The population genetic structure of Pied Flycatcher has also been mapped. Populations in Norway and Czech Republic are indistinguishable, possibly due to gene flow, while the Spanish birds are clearly divergent (Haavie, Saetre & Moum, 2000).
Common Nightingale (L. megarhynchos) and Thrush Nightingale (L. luscinia) interbreed regularly (Becker, 1995; Becker, 2007; Kverek, 1998; Kverek, 2002; Kverek et al., 2008; Nöhring, 1943; Reifová, Kverek & Reif, 2011). Several individuals have been documented that produce songs of both species (Lille, 1988; Sorjonen, 1986), but a genetic analysis showed that this need not be the result of hybridization; many mixed singers did not possess genetic material from the other species (Vokurkova et al., 2013). Cultural transmission of song it thus an important mechanism. Hybrids can be detected based on morphological characteristics (Kovats, Vegvari & Varga, 2013). But despite hybridization, these species still diverge in certain traits, such as bill size (Reifova et al., 2011). Genomic analysis showed reduced introgression on the Z-chromosome compared to autosomes (Storchova, Reif & Nachman, 2010), which supports the idea that the Z-chromosome plays an important role in reproductive isolation (female hybrids are sterile).
The distribution of two haplotypes in the Japanese Robin (L. akahige) can be best explained by past introgression (Seki, Nishiumi & Saitoh, 2012). As similar situation occurs in Russia, where a genetic analysis of the Siberian Rubythroat (L. calliope) revealed two haplotypes that are shared by certain populations. This may indicate the existence of a hybrid zone (Spiridonova et al., 2013).
Randler et al. (2012) evaluated the status of the Cyprus Wheatear (O. cypriaca), which is closely related to Pied Wheatear (O. pleschanka) and Black-eared Wheatear (O. hispanica). This close relationship can be explained if O. cypriaca is a young taxon or if there is ongoing hybridization among these three species. In fact, hybridization between Pied and Black-eared Wheatear has been documented in Azerbaijan (Grabovsky, Panov & Rubtsov, 1992; Panov, 1986). More detailed studies of this hybrid zone showed song convergence (Grabovsky & Panov, 1992) and no differences in survival between hybrids and pure males (Rubtsov, 1995).
Geographical variation in Eastern Pied Wheatear (O. pictata) can be explained by hybridization dynamics between three morphological races (pictata, opistholeuca and capistrata) (Panov, Grabovsky & Ljubustchenko, 1993).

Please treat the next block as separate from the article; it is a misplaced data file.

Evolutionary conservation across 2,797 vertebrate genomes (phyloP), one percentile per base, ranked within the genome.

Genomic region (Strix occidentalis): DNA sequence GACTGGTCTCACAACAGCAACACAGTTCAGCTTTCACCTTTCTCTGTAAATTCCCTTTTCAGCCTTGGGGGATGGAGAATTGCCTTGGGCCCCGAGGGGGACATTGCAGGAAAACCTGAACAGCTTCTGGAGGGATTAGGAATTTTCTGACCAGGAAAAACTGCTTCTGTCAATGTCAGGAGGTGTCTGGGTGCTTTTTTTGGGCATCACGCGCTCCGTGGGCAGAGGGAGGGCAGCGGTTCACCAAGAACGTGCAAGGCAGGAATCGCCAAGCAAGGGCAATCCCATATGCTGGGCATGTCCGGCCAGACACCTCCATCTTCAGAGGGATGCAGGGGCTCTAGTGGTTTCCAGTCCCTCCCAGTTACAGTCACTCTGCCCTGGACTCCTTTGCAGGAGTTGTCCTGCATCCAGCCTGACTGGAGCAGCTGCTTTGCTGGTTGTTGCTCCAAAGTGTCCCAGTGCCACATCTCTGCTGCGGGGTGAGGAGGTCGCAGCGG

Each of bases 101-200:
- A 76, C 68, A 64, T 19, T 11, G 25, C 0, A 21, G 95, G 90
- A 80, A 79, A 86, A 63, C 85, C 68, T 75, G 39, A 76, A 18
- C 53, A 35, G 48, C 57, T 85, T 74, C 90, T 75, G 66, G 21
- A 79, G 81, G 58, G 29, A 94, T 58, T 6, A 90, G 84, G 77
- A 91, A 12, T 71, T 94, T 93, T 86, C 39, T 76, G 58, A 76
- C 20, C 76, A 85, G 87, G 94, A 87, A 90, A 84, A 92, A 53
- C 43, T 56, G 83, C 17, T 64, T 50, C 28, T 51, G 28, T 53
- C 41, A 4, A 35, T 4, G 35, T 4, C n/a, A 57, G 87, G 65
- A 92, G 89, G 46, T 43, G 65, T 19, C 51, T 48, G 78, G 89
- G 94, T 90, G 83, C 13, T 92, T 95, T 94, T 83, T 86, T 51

Hybridization between Kurdish Wheatear (O. xanthoprymna) and Persian Wheatear (O. chrysopygia) has been documented based on morphological data and the occurrence of intermediate colour variants (Chamani et al., 2010).
European Common Redstart (P. phoenicurus) and Black Redstard (P. ochruros) interbreed (Landmann, 1987). Experimental work indicated no differences between these species and their hybrids in prey-handling time and efficiency (Grosch, 2003) and habitat selection (Grosch, 2004). However, in an urban environment both species do use different habitats and interact aggressively, this behaviour could act as a reproductive barrier (Sedlacek, Fuchs & Exnerova, 2004). Genetic analysis of Common Redstart revealed two divergent mitochondrial haplotypes that appear to coexist (Hogner et al., 2012a). Intergeneric hybridization between Common Redstart and Winchat (Saxicola rubetra) has been confirmed by molecular analysis (Hogner et al., 2015).
Different subspecies of captive-bred Stonechats (S. torquata) have been used extensively in experimental settings. In most cases, hybrids showed intermediate outcomes in parameters, such as moult schedule (Gwinner & Neusser, 1985; Helm & Gwinner, 1999), clutch size (Gwinner, Konig & Haley, 1995), growth (Starck, Konig & Gwinner, 1995), circannual behaviour (Helm, 2009; Helm, Schwabl & Gwinner, 2009). However, the regulation of Basal Metabolic Rate (BMR) is more complicated. Hybrids showed differential BMR, which suggests that mitochondrial and nuclear genes are involved (Tieleman et al., 2009; Versteegh et al., 2012). Also, environmental factors and phenotypic plasticity may play an important role. The same is true for immune function (Versteegh et al., 2014).
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Wiley, C., Qvarnstrom, A. & Gustafsson, L. (2009b). Effects of hybridization on the immunity of collared Ficedula albicollis and pied flycatchers F-hypoleuca, and their infection by haemosporidians. Journal of Avian Biology 40, 352-357.
* Ficedula text reviewed by Hans Ellegren (Uppsala Universitet, Sweden)